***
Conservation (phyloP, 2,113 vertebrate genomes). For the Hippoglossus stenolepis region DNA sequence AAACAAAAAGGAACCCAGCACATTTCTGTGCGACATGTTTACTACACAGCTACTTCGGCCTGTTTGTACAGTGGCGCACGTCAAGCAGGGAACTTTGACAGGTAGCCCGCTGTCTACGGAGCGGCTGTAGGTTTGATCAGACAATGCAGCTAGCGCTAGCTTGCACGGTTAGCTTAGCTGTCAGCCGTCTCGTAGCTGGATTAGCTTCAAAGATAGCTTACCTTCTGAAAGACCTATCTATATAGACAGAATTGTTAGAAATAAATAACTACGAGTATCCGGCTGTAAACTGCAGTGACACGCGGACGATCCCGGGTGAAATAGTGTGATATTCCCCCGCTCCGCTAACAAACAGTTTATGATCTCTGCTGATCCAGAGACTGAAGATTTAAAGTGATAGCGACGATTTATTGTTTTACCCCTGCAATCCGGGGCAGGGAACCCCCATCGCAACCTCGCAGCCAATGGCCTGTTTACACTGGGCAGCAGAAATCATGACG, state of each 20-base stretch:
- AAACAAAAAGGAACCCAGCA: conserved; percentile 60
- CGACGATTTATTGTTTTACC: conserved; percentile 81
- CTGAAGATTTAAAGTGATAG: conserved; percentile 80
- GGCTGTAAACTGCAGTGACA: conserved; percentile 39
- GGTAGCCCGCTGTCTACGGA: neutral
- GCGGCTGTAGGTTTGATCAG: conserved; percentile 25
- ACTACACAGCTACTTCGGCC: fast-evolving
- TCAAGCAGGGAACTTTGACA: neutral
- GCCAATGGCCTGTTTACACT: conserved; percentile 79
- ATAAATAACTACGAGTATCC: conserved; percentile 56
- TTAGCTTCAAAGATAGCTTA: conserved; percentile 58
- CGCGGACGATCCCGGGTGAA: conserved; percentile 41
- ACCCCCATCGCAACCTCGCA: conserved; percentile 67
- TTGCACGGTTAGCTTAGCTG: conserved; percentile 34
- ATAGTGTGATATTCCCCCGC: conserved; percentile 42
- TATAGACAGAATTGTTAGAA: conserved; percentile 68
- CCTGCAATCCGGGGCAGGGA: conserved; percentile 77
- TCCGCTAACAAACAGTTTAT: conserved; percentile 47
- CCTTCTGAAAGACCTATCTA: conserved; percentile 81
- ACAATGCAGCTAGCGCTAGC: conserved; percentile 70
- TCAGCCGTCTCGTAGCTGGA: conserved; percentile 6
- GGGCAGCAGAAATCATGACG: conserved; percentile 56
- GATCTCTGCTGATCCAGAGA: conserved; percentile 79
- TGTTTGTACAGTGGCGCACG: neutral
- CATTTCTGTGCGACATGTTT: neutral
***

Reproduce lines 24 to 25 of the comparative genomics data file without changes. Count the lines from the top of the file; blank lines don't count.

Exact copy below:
- GATCTCTGCTGATCCAGAGA: conserved; percentile 79
- TGTTTGTACAGTGGCGCACG: neutral